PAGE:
Dogs don’t wake up in the morning and think to themselves what type of day they are going to have or how they can annoy their human. Your dog is not sitting at home, coming up with a scheme to bolster a reaction out of you when you come home from work. 

Dogs don’t hold grudges after discipline. That is a human thing. Instead, dogs forgive and forget easily. They love freely without expecting anything. Something we can all learn to do.

ENERGY? Hocus Pocus! No!

It sounds hippy-ish, yes, but the fact is dogs ARE sensitive to energy. Everything that exists vibrates with energy, including your emotions. I can walk into the room, not say a word, not even distort my face into an expression, but project my frustration internally, and my dog will feel it. He may have picked up on a microexpression on my face or through my body language as well. But again, not having to scream or yell, I can project anger or disapproval. The same goes for sadness and happiness. Using your energy and visualization techniques to assist in training sessions is effective. It takes a bit of practice, but it is helpful.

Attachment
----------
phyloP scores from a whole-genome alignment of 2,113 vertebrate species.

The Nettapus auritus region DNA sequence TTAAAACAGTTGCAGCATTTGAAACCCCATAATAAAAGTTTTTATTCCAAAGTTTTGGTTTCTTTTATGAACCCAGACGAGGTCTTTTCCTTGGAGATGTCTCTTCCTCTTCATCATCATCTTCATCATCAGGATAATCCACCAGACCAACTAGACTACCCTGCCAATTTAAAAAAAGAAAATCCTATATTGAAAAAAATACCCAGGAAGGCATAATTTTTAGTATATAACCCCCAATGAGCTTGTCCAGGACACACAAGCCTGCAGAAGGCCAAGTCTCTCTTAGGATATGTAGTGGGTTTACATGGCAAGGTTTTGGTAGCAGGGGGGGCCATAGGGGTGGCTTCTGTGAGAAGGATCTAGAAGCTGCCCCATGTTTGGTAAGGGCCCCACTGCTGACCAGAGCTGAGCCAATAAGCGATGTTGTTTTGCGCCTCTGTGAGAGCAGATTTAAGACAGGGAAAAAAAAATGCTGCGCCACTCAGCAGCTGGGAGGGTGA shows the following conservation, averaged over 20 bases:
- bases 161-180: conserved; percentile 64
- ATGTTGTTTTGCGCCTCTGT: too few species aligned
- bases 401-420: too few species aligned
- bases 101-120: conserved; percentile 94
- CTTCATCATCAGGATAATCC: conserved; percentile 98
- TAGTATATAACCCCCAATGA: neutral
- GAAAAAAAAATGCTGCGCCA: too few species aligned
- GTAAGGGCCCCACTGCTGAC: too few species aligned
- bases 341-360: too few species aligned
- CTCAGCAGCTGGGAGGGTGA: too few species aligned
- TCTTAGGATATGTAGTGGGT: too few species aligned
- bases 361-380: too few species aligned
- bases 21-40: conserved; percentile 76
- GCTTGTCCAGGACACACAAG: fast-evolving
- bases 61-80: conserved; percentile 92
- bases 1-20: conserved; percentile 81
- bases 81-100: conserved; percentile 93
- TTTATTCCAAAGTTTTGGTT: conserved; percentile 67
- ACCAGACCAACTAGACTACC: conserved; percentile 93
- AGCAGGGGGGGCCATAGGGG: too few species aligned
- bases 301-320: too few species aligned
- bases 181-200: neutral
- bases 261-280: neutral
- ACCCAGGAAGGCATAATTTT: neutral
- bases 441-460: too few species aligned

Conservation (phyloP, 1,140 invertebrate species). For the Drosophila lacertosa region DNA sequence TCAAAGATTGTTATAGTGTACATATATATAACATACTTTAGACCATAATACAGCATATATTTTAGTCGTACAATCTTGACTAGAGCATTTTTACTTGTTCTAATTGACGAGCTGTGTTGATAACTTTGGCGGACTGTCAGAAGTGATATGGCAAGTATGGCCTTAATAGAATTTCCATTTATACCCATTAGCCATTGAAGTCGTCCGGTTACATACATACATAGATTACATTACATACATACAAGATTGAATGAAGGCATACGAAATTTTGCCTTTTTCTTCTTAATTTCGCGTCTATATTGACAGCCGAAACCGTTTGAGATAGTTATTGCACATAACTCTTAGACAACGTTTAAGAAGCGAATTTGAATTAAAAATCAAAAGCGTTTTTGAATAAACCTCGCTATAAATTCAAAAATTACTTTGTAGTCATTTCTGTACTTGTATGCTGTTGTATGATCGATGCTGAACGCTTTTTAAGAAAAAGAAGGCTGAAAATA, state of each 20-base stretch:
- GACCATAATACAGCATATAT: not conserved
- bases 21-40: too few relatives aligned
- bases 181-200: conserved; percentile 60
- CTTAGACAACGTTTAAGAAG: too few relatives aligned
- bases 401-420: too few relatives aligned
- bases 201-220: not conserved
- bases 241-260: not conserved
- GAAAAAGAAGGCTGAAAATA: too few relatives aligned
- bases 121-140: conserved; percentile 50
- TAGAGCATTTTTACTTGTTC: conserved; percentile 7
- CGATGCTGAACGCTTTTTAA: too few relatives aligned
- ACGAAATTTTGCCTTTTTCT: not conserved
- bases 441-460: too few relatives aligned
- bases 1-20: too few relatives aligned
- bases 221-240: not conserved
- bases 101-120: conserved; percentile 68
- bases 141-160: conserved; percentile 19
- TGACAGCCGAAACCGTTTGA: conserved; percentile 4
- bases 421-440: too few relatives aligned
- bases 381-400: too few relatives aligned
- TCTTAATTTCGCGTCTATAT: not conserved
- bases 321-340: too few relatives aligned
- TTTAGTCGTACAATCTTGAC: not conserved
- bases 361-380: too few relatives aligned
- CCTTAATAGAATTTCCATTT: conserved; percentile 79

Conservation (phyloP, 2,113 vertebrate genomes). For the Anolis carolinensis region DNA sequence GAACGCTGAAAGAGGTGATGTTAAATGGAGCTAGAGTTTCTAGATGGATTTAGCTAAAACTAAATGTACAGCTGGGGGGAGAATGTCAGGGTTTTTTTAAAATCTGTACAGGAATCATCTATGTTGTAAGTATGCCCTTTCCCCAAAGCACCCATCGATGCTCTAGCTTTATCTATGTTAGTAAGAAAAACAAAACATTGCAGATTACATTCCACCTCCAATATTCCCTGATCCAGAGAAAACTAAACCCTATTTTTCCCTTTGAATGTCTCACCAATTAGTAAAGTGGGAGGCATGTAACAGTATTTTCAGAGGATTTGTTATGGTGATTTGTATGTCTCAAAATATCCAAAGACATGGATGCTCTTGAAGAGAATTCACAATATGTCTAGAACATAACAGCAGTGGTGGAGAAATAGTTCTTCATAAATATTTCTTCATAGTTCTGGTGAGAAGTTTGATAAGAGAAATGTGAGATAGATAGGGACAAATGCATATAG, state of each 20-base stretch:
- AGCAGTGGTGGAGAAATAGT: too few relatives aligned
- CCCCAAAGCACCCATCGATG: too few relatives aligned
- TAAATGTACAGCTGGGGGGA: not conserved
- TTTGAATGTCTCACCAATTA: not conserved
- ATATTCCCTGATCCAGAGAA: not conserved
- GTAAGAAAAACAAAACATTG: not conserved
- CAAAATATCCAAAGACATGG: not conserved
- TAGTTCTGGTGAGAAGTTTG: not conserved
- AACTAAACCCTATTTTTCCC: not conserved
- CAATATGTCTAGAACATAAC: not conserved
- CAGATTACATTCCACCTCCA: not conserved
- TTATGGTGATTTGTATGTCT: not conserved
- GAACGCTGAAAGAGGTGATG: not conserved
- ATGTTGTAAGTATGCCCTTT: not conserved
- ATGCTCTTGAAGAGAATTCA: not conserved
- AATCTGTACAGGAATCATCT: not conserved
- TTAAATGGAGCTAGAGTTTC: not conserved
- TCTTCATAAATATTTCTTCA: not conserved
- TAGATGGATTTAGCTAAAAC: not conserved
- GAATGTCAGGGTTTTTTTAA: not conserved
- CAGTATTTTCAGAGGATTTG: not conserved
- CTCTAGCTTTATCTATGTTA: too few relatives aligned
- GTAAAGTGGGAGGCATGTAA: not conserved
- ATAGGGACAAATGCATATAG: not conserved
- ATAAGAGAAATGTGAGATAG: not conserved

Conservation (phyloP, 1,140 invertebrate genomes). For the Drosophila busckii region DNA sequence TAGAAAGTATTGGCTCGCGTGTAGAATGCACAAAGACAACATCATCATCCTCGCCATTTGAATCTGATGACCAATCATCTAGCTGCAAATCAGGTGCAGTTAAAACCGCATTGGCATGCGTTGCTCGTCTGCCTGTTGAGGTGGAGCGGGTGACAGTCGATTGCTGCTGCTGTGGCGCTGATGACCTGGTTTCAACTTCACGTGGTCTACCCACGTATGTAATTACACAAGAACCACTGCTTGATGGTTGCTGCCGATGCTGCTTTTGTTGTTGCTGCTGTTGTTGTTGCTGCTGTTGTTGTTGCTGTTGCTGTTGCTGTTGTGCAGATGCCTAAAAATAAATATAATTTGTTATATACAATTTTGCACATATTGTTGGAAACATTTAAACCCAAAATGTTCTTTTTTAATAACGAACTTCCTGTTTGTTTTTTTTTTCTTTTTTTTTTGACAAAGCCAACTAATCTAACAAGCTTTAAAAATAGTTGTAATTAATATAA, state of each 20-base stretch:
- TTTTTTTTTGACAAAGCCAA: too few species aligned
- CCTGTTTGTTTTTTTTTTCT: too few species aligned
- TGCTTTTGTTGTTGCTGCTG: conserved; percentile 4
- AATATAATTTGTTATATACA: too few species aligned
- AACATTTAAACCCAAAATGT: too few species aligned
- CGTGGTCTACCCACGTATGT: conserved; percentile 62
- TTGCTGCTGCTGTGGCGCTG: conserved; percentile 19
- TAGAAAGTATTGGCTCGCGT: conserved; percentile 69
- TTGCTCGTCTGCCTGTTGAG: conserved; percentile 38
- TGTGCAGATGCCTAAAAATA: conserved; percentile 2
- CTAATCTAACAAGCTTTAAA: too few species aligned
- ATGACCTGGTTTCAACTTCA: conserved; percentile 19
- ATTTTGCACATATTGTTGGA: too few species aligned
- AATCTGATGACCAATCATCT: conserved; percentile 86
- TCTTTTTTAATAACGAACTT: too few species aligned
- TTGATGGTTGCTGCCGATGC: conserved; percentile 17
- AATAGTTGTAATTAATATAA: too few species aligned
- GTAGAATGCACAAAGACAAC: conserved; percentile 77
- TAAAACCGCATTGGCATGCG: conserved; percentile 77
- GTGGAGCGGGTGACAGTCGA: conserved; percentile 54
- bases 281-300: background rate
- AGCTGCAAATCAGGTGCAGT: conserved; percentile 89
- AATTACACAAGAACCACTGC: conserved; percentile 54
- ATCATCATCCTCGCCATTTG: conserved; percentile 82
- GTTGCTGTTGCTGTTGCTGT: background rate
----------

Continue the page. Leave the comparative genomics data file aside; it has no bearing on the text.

How do I stop yelling at my dog when I’m so angry? There is one proven technique to prevent further damage between the bond and trust with your dog. Ready for it? SHUT…YOUR…MOUTH!


Breathe. Calm down.

So what’s the alternative then? Prevention. Diversion. Association. Well, timing is everything! If you don’t catch them in the act, then there’s no point in discipline.